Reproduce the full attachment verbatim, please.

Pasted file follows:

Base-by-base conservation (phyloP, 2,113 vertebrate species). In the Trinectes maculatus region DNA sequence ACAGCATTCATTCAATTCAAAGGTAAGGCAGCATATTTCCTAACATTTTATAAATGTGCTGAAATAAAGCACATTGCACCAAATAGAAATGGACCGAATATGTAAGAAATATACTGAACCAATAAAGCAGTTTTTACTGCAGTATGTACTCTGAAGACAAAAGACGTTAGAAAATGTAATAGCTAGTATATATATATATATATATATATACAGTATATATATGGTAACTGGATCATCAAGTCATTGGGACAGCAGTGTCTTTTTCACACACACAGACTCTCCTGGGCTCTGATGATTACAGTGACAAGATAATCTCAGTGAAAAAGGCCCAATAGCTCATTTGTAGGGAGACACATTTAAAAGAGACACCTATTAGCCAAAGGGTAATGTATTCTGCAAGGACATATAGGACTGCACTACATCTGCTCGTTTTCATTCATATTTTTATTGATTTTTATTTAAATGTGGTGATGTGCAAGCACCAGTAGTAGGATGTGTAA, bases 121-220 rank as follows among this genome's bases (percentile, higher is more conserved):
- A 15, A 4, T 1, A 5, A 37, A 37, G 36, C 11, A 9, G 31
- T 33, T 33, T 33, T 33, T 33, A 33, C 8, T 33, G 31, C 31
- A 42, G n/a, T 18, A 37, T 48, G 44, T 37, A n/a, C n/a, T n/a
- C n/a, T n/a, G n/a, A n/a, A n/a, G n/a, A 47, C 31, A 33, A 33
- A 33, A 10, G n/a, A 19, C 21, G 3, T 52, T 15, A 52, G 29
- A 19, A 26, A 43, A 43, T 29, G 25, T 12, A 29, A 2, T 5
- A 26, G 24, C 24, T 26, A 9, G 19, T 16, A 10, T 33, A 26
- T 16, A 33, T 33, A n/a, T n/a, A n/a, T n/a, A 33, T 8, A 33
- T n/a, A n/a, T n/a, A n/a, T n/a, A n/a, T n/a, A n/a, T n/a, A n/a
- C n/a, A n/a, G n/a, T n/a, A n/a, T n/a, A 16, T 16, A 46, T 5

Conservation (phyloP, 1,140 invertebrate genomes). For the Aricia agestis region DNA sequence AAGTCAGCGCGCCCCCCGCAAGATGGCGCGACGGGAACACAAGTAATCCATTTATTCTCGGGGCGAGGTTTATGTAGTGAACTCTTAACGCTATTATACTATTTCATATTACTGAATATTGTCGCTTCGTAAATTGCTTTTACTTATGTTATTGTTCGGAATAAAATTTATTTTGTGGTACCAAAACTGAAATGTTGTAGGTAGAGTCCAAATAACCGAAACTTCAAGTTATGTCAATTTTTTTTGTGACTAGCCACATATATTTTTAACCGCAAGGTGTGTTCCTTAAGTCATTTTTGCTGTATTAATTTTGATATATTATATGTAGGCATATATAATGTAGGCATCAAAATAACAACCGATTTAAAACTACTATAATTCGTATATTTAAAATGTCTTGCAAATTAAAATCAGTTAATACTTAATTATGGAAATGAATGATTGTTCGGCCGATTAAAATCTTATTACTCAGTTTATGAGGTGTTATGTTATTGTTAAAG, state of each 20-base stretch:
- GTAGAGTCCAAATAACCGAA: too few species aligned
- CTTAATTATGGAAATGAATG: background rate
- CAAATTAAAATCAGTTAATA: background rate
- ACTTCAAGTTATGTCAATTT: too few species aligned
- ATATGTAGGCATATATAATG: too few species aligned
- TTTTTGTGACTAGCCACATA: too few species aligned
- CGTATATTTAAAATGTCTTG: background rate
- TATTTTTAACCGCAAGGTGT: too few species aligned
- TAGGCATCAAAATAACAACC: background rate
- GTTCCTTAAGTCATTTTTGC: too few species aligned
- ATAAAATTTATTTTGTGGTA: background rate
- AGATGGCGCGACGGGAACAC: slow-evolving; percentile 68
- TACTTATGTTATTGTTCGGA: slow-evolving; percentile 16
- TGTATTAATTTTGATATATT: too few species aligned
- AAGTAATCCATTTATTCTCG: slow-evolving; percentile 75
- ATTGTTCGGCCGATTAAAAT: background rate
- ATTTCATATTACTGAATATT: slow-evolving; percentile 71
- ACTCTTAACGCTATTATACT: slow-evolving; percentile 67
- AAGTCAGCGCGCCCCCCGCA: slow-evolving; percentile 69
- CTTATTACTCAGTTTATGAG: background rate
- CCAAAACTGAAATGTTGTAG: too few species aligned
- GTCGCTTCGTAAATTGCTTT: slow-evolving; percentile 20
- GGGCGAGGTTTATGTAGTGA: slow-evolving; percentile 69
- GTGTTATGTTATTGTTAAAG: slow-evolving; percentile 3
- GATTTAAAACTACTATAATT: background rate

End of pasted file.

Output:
Base-by-base conservation (phyloP, 2,113 vertebrate species). In the Trinectes maculatus region DNA sequence ACAGCATTCATTCAATTCAAAGGTAAGGCAGCATATTTCCTAACATTTTATAAATGTGCTGAAATAAAGCACATTGCACCAAATAGAAATGGACCGAATATGTAAGAAATATACTGAACCAATAAAGCAGTTTTTACTGCAGTATGTACTCTGAAGACAAAAGACGTTAGAAAATGTAATAGCTAGTATATATATATATATATATATATACAGTATATATATGGTAACTGGATCATCAAGTCATTGGGACAGCAGTGTCTTTTTCACACACACAGACTCTCCTGGGCTCTGATGATTACAGTGACAAGATAATCTCAGTGAAAAAGGCCCAATAGCTCATTTGTAGGGAGACACATTTAAAAGAGACACCTATTAGCCAAAGGGTAATGTATTCTGCAAGGACATATAGGACTGCACTACATCTGCTCGTTTTCATTCATATTTTTATTGATTTTTATTTAAATGTGGTGATGTGCAAGCACCAGTAGTAGGATGTGTAA, bases 121-220 rank as follows among this genome's bases (percentile, higher is more conserved):
- A 15, A 4, T 1, A 5, A 37, A 37, G 36, C 11, A 9, G 31
- T 33, T 33, T 33, T 33, T 33, A 33, C 8, T 33, G 31, C 31
- A 42, G n/a, T 18, A 37, T 48, G 44, T 37, A n/a, C n/a, T n/a
- C n/a, T n/a, G n/a, A n/a, A n/a, G n/a, A 47, C 31, A 33, A 33
- A 33, A 10, G n/a, A 19, C 21, G 3, T 52, T 15, A 52, G 29
- A 19, A 26, A 43, A 43, T 29, G 25, T 12, A 29, A 2, T 5
- A 26, G 24, C 24, T 26, A 9, G 19, T 16, A 10, T 33, A 26
- T 16, A 33, T 33, A n/a, T n/a, A n/a, T n/a, A 33, T 8, A 33
- T n/a, A n/a, T n/a, A n/a, T n/a, A n/a, T n/a, A n/a, T n/a, A n/a
- C n/a, A n/a, G n/a, T n/a, A n/a, T n/a, A 16, T 16, A 46, T 5

Conservation (phyloP, 1,140 invertebrate genomes). For the Aricia agestis region DNA sequence AAGTCAGCGCGCCCCCCGCAAGATGGCGCGACGGGAACACAAGTAATCCATTTATTCTCGGGGCGAGGTTTATGTAGTGAACTCTTAACGCTATTATACTATTTCATATTACTGAATATTGTCGCTTCGTAAATTGCTTTTACTTATGTTATTGTTCGGAATAAAATTTATTTTGTGGTACCAAAACTGAAATGTTGTAGGTAGAGTCCAAATAACCGAAACTTCAAGTTATGTCAATTTTTTTTGTGACTAGCCACATATATTTTTAACCGCAAGGTGTGTTCCTTAAGTCATTTTTGCTGTATTAATTTTGATATATTATATGTAGGCATATATAATGTAGGCATCAAAATAACAACCGATTTAAAACTACTATAATTCGTATATTTAAAATGTCTTGCAAATTAAAATCAGTTAATACTTAATTATGGAAATGAATGATTGTTCGGCCGATTAAAATCTTATTACTCAGTTTATGAGGTGTTATGTTATTGTTAAAG, state of each 20-base stretch:
- GTAGAGTCCAAATAACCGAA: too few species aligned
- CTTAATTATGGAAATGAATG: background rate
- CAAATTAAAATCAGTTAATA: background rate
- ACTTCAAGTTATGTCAATTT: too few species aligned
- ATATGTAGGCATATATAATG: too few species aligned
- TTTTTGTGACTAGCCACATA: too few species aligned
- CGTATATTTAAAATGTCTTG: background rate
- TATTTTTAACCGCAAGGTGT: too few species aligned
- TAGGCATCAAAATAACAACC: background rate
- GTTCCTTAAGTCATTTTTGC: too few species aligned
- ATAAAATTTATTTTGTGGTA: background rate
- AGATGGCGCGACGGGAACAC: slow-evolving; percentile 68
- TACTTATGTTATTGTTCGGA: slow-evolving; percentile 16
- TGTATTAATTTTGATATATT: too few species aligned
- AAGTAATCCATTTATTCTCG: slow-evolving; percentile 75
- ATTGTTCGGCCGATTAAAAT: background rate
- ATTTCATATTACTGAATATT: slow-evolving; percentile 71
- ACTCTTAACGCTATTATACT: slow-evolving; percentile 67
- AAGTCAGCGCGCCCCCCGCA: slow-evolving; percentile 69
- CTTATTACTCAGTTTATGAG: background rate
- CCAAAACTGAAATGTTGTAG: too few species aligned
- GTCGCTTCGTAAATTGCTTT: slow-evolving; percentile 20
- GGGCGAGGTTTATGTAGTGA: slow-evolving; percentile 69
- GTGTTATGTTATTGTTAAAG: slow-evolving; percentile 3
- GATTTAAAACTACTATAATT: background rate